Outgoing Ombudsman Anthony Mifsud has called for changes to the law to stop parliament’s “lack of respect” towards his office, after it ignored all the 35 investigations he tabled in the last three years.

The Ombudsman’s office is autonomous and does not form part of the government. But he is answerable to the parliament and the office is set up to hold the government accountable to the people for its actions.

“After more than 27 years, the provisions of the Ombudsman Act (to turn to parliament for action on its investigations) remain a dead letter. There has never been the political will to discuss and even less implement them. It not only shows a lack of respect for the institution but for the very law,” Mifsud told Times of Malta when asked for comment.

Ombudsman Anthony MifsudOmbudsman Anthony Mifsud

Figures provided by his office revealed that parliament ignored all the 35 reports he had tabled through the speaker bet­ween 2020 and last year. The reports had been referred to parliament after an unsuccessful referral to the Prime Minister and after the public administration or entity involved would have rejected them or ignored them.

Not all reports are sent to parliament but only those the ombudsman believes should be considered by the country’s highest institution.

Parliament ignored eight reports sent in 2020, 18 reports sent in 2021 and nine reports sent to it last year.

Describing the situation as “regrettable”, Mifsud said it revealed parliament’s failure to correctly appreciate the statutory status of the Ombudsman as a parliamentary institution.

“It also manifests parliament’s inability to grasp the reality that through its persistent inaction, aggrieved citizens are being deprived of their right to effective access to parliament. Once the public administration fails to accept the final opinion of the Ombudsman or his commissioners and implement their recommendations, the house ultimately has the duty, by law, to consider the complaint referred to it,” Mifsud said.

Asked about what changes he would like to see even though his days in the post are numbered, Mifsud said that unless there is a statutory obligation requiring select committees of the House to consider these final opinions, no progress will be made.

Unless there is a statutory obligation requiring select committees of the House to consider these final opinions, no progress will be made- Ombudsman Anthony Mifsud

A similar position to his is that of the Commissioner for Standards in Public Life who sends his reports to the Speaker of the House of Representatives and which are then discussed by the standing committee for Standards in Public Life.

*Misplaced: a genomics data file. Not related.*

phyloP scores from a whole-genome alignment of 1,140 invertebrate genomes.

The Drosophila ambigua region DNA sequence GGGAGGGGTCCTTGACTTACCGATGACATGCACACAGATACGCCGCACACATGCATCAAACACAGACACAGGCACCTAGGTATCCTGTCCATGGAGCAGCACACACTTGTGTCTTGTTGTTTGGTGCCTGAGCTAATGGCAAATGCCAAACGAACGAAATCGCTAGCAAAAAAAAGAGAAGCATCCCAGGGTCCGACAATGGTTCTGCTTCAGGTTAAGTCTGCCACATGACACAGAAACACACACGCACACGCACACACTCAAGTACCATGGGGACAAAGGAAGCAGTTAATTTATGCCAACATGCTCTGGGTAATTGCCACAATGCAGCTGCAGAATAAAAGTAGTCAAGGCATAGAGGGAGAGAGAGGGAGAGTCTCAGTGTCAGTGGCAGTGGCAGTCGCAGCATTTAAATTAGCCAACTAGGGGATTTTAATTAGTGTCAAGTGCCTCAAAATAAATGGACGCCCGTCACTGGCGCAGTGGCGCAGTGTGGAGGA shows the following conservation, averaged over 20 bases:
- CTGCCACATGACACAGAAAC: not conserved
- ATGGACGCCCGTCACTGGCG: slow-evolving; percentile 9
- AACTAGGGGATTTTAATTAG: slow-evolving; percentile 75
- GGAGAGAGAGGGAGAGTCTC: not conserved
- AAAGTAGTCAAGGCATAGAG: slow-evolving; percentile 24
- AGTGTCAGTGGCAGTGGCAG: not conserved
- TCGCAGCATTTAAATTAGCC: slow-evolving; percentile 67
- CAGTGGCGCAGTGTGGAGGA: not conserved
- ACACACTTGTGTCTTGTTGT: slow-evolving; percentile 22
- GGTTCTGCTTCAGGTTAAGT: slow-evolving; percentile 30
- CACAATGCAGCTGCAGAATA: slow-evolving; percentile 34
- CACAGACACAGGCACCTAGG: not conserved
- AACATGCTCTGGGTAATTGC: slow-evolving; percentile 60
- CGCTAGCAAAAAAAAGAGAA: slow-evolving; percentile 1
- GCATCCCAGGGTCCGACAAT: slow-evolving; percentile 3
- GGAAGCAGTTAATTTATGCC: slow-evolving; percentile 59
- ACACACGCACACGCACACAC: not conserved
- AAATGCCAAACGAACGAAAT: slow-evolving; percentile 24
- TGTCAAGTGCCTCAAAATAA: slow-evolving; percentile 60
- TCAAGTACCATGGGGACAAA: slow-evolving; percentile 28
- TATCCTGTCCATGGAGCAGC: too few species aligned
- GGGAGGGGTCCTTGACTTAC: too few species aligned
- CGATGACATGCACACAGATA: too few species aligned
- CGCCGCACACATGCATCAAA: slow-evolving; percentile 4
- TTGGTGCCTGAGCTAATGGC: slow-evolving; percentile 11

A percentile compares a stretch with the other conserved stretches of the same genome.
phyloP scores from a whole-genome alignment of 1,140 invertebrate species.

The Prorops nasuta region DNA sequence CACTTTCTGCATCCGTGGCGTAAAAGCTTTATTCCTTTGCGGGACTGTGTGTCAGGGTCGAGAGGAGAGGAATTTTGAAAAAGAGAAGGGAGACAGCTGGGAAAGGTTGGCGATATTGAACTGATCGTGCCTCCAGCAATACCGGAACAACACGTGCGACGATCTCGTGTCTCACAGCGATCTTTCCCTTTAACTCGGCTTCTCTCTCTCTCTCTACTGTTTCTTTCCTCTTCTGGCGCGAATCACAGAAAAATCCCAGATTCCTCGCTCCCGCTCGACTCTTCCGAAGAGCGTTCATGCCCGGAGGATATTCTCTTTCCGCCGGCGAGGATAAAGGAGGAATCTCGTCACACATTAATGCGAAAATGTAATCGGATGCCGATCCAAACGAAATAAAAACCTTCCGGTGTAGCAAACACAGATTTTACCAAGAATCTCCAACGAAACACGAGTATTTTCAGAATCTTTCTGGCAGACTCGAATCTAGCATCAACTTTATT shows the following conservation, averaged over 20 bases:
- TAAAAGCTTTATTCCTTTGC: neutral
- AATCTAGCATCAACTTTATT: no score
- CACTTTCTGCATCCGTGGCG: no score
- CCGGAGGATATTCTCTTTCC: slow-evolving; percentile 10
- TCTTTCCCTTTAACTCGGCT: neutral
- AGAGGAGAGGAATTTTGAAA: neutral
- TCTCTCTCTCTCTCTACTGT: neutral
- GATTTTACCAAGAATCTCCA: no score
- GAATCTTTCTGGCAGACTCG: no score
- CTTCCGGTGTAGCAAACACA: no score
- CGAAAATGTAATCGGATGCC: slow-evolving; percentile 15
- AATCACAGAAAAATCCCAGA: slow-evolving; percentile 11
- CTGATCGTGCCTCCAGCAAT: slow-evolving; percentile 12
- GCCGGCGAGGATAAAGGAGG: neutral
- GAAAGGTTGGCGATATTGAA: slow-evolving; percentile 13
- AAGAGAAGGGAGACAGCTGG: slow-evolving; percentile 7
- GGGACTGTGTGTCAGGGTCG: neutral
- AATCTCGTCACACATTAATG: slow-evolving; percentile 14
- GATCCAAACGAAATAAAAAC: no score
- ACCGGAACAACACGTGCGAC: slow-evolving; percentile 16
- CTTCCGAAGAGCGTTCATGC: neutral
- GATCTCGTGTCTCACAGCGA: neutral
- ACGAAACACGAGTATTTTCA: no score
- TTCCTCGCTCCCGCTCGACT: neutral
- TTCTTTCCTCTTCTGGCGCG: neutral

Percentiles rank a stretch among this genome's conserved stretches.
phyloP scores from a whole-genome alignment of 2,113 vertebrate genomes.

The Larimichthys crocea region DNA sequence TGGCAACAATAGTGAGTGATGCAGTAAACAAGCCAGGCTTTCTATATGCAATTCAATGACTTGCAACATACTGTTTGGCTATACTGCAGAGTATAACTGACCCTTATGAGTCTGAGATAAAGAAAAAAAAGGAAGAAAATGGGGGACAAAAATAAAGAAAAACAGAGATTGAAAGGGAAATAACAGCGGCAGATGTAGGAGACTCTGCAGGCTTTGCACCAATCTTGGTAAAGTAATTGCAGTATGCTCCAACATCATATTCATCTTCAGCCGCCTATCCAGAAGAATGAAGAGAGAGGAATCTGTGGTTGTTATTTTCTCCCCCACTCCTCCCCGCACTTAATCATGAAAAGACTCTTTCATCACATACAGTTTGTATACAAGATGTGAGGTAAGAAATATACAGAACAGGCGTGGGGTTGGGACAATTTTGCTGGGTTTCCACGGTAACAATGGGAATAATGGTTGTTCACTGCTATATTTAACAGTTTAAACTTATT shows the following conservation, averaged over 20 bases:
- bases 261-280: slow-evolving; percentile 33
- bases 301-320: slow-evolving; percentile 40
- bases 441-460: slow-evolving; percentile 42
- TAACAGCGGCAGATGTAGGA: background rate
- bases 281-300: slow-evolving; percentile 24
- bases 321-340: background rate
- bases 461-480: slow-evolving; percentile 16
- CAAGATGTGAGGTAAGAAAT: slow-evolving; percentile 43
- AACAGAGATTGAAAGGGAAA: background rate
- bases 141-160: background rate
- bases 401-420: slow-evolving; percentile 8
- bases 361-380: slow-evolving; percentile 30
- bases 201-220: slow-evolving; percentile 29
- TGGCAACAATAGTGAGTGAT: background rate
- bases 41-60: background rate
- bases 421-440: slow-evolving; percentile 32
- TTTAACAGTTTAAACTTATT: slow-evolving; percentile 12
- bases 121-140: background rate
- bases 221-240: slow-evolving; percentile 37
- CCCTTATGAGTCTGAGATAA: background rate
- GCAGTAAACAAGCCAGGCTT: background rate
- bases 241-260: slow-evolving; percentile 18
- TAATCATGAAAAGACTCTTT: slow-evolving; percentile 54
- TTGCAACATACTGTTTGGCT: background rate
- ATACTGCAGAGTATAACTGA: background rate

The committee includes two members of parliament from the government side and two from the opposition. It is chaired by the speaker, who holds a casting vote in cases where the two sides disagree.

Among the reports which were ignored by parliament is one on two teachers who were subjected to improper treatment at their place of work, another on illegal work carried out by Infrastructure Malta on the Marsa footbridge, unfair treatment suffered by a scholar during a scholarship interview and a case about damage sustained by cars due to seawater flooding at Birżebbuġa.

Parliament also ignored other reports on a primary school teacher who was not allowed to carry out temporary work in the private sector despite being on a career break and a case against the Land Authority, which failed to take action on sewage seeping from a garage it owns.

Mifsud’s term officially ended in 2021, although he stayed on in a temporary capacity until his replacement is in office. George Hyzler stepped down as standards commissioner last year to take up a post in the European Court of Auditors.

Although both sides have agreed on the appointment of judge Joseph Zammit McKeon as the new ombudsman, there is still disagreement over the government’s intention to appoint former chief justice Joseph Azzopardi as the next standards czar.

The government intends introducing an anti-deadlock mechanism into the Standards for Public Life Act, effectively allowing parliament to appoint a standards commissioner through a simple majority if two votes fail to yield a two-thirds majority.

The Nationalist Party is objecting to Azzopardi’s nomination and is also dead-set against the anti-deadlock proposal, with party leader Bernard Grech declaring the idea “undemocratic”.

Independent journalism costs money. Support Times of Malta for the price of a coffee.

Support Us